Market-based policies that have a long-term focus would enable the energy industry to make investments and support research efforts that would assist in the economic recovery of the United States, ExxonMobil CEO Rex Tillerson said Thursday.

“In these challenging economic times, we must not lose sight of the foundations of our economic success,” he said in a speech to the Executives’ Club of Chicago. “Our best hope for reenergizing growth and creating new jobs is a stable policy framework that supports investment, research and development, and the international competitiveness of American companies.”

The magnitude of the energy challenge facing the world is outlined in the company’s annual world energy outlook, which was released earlier this month (see Daily GPI, Dec. 5). Growing populations and expanding economies are expected to increase global energy needs by 35% between 2005 and 2030, the report noted.

“There is no silver bullet,” Tillerson told the Chicago crowd. “We will need all viable sources of energy and multiple technology breakthroughs across many sectors of the economy to achieve the balance we need and the progress we seek.”

Both government and the business community have to provide “pragmatic, informed, farsighted leadership,” he said. Policies have to provide for a stable tax, legal and regulatory framework, open access to resources for production, respect for the sanctity of contracts and promotion of free trade and investment, Tillerson said.

“All of us aspire to economic growth, energy security and a cleaner environment,” said the CEO. “Central to achieving this shared vision is an understanding of the need to adopt long-term stable policies that are grounded in a realistic understanding of the scale of the challenge.”

What shouldn’t be lost in the debate is how critical the energy industry is to the United States, Tillerson said. He noted that the industry supplies the energy equivalent of 50 million boe/d to heat homes, power factories and keep the nation moving. It employs 1.8 million people directly and another 4.6 million indirectly, and it paid more than $90 billion in income taxes in 2006, he said.

Exxon and its rivals have called for greater access to drill both onshore and offshore in the United States, and Tillerson encouraged political leaders to consider the benefits more access would allow.

“A long-term, growth-oriented policy approach, coupled with the American people’s support for increased access to domestic energy supplies, would enable the energy sector to contribute even more to the U.S. economy,” said the CEO. “By opening up new domestic sources of energy, we would also open up new sources of government revenue. Increased domestic access opens up the potential for tens of billions of dollars in new revenues from oil and gas lease bonuses, royalties and income taxes for decades to come.”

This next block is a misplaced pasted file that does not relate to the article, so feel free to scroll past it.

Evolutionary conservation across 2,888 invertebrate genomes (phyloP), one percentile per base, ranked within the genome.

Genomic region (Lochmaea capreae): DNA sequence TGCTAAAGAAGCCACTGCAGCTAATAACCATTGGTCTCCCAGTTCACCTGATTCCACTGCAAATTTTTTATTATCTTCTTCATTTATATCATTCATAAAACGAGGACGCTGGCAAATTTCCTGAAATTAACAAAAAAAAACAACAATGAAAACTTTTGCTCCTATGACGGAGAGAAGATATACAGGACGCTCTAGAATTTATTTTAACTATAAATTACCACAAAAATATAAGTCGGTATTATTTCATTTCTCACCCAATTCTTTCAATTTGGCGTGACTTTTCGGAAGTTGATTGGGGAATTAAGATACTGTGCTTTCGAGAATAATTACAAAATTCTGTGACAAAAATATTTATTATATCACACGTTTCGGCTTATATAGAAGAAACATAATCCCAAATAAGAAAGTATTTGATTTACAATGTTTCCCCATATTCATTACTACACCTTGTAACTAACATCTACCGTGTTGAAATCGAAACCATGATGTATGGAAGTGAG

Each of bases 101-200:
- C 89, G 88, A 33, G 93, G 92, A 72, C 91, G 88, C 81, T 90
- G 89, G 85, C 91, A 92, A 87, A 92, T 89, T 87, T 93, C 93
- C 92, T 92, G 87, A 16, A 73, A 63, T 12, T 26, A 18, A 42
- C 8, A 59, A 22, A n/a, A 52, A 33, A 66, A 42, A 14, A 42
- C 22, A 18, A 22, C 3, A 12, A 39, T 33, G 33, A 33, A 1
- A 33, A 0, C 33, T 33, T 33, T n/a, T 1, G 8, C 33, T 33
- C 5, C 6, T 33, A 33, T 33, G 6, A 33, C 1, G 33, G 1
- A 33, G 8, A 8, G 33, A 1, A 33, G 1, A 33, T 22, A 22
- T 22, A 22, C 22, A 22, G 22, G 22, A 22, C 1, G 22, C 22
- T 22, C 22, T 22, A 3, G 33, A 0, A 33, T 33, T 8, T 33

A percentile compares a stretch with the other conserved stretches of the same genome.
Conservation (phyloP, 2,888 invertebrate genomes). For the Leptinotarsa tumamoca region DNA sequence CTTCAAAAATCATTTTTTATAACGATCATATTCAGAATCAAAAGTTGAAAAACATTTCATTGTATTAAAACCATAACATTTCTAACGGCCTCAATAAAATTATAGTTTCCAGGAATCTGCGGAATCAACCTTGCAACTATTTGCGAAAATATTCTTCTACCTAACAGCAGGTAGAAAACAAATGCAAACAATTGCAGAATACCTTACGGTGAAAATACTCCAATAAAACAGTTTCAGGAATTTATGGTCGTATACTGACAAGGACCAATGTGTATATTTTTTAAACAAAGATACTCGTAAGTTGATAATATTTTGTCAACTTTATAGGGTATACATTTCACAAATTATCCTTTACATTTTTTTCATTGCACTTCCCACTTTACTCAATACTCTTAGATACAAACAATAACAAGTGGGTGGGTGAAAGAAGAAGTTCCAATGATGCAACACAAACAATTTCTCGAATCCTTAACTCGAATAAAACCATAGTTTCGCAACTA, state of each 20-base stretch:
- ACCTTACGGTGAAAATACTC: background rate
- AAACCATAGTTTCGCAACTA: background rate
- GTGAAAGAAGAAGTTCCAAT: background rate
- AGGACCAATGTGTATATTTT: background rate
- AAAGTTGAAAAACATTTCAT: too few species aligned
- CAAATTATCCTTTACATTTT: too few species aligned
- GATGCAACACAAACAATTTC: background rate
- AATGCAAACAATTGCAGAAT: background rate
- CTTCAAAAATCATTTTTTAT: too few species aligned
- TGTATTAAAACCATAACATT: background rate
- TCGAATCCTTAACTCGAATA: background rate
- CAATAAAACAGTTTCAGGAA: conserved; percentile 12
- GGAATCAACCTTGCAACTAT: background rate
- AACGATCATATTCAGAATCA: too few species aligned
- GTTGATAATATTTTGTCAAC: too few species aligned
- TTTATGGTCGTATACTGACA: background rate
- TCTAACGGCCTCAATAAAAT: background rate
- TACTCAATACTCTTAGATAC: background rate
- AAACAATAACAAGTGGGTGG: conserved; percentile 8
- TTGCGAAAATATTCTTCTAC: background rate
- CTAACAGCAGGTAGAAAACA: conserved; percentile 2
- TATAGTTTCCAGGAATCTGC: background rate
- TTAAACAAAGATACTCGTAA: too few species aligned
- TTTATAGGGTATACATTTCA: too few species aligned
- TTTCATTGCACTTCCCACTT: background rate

To meet U.S. energy goals, Tillerson suggested a “cooperative approach” using integrated solutions to address “supply, efficiency and environmental protection.” He suggested that to develop a workable U.S. energy policy, the government should consider using the same method that was used to develop the Internet: private sector innovation coupled with some federal support.

The energy industry is taking a “wait-and-see” approach on the incoming Obama administration. A “clear interest” exists for alternative energy, but Tillerson said the incoming administration should be realistic.

“We must not think in terms of quick fixes over the next few months or the next one or two years,” he said.

Unlike many of its rivals that already have announced spending cuts for 2009, the Irving, TX-based major is projecting a capital expenditure (capex) budget of $30 billion in 2009 to lease drilling rigs and expand fuel plants. That would be about 20% more than the 2009 capex program.

“We don’t see a need to make any cuts at this point,” Tillerson said. “We don’t pay attention to the day-to-day price of oil because it’s somewhat unimportant to us.”

Capex may rise, but Tillerson said buying assets is not planned. Exxon has made dozens of small acquisitions in recent years, but its last major purchase was in 1999, when it bought Mobil Corp.

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